Economics in a Full World
Herman E. Daly
- Growth is thought to be the universal cure for all the major economic ills in the world.
- Poverty - just grow the economy, increase production of goods and services and prompt consumer spending. Don't redistribute wealth from rich to poor because that slows growth.
- Unemployment - increase demand for goods and services by lowering interest rates on loans and investment which leads to more jobs and growth.
- Overpopulation - push economic growth and rely on demographic transition to reduce birth rates.
- Uneconomic growth - producing bads faster than goods, making a country poorer.
- Growth would work, however we begin to sacrifice natural capital with man-made capital
- If we do not realize that our resources are limited, we will suffer uneconomic growth
- U.S. may have already entered the uneconomic growth phase.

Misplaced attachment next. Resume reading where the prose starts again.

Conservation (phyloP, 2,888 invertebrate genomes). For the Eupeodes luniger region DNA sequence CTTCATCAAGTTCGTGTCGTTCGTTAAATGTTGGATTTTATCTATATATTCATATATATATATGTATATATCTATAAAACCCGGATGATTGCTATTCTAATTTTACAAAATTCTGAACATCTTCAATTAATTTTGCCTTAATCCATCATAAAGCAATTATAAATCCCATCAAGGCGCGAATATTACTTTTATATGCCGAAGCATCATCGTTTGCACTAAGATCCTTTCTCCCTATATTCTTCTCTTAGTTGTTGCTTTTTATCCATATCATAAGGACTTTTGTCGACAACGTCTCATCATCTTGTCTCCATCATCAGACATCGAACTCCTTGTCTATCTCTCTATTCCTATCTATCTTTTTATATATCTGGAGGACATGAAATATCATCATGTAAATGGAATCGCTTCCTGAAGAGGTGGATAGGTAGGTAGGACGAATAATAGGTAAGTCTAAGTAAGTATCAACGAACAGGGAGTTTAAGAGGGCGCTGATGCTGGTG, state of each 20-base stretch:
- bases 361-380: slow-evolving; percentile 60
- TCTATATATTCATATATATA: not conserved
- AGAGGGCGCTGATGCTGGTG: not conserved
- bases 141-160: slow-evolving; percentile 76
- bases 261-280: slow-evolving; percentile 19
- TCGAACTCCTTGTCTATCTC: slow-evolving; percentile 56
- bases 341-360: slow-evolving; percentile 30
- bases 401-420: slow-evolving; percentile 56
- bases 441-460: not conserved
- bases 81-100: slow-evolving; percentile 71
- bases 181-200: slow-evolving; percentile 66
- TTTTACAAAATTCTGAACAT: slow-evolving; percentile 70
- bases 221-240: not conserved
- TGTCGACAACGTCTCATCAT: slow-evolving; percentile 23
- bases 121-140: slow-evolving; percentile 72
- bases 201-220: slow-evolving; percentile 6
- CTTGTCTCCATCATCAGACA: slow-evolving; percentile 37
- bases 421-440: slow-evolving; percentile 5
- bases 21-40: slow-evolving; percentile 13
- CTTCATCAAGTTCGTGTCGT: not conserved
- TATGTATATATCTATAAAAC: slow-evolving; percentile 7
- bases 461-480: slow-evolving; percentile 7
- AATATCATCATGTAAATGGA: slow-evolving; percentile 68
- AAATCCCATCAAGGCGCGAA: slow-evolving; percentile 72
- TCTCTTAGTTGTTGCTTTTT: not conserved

- Some people benefit from uneconomic growth and thus have no incentive for change
- Humankind must make the transition to a sustainable economy; If we do not make that transition, we may be cursed not just with uneconomic growth but with an ecological catastrophe that would sharply lower living standards
- Any subsystem must at some point cease growing and adapt itself to a steady rate - birth rates must equal death rates, and production rates of commodities must equal depreciation rates
- Human population has increased, "ecological footprint" has increased.
- As the world becomes full of us and our stuff, it becomes empty of what was here before. To deal with this new pattern of scarcity, scientists need to develop a “full world” economics to replace our traditional “empty world” economics
- Economists have discussed five candidate quantities to sustain: GDP, “utility,” throughput, natural capital and total capital (the sum of natural and man-made capital)
- The main idea behind sustainability is to shift the path of progress from growth, which is not sustainable, toward development, which presumably is.
- If we do not make the adjustments needed to achieve a sustainable economy, the world will become ever more polluted and ever emptier of natural resources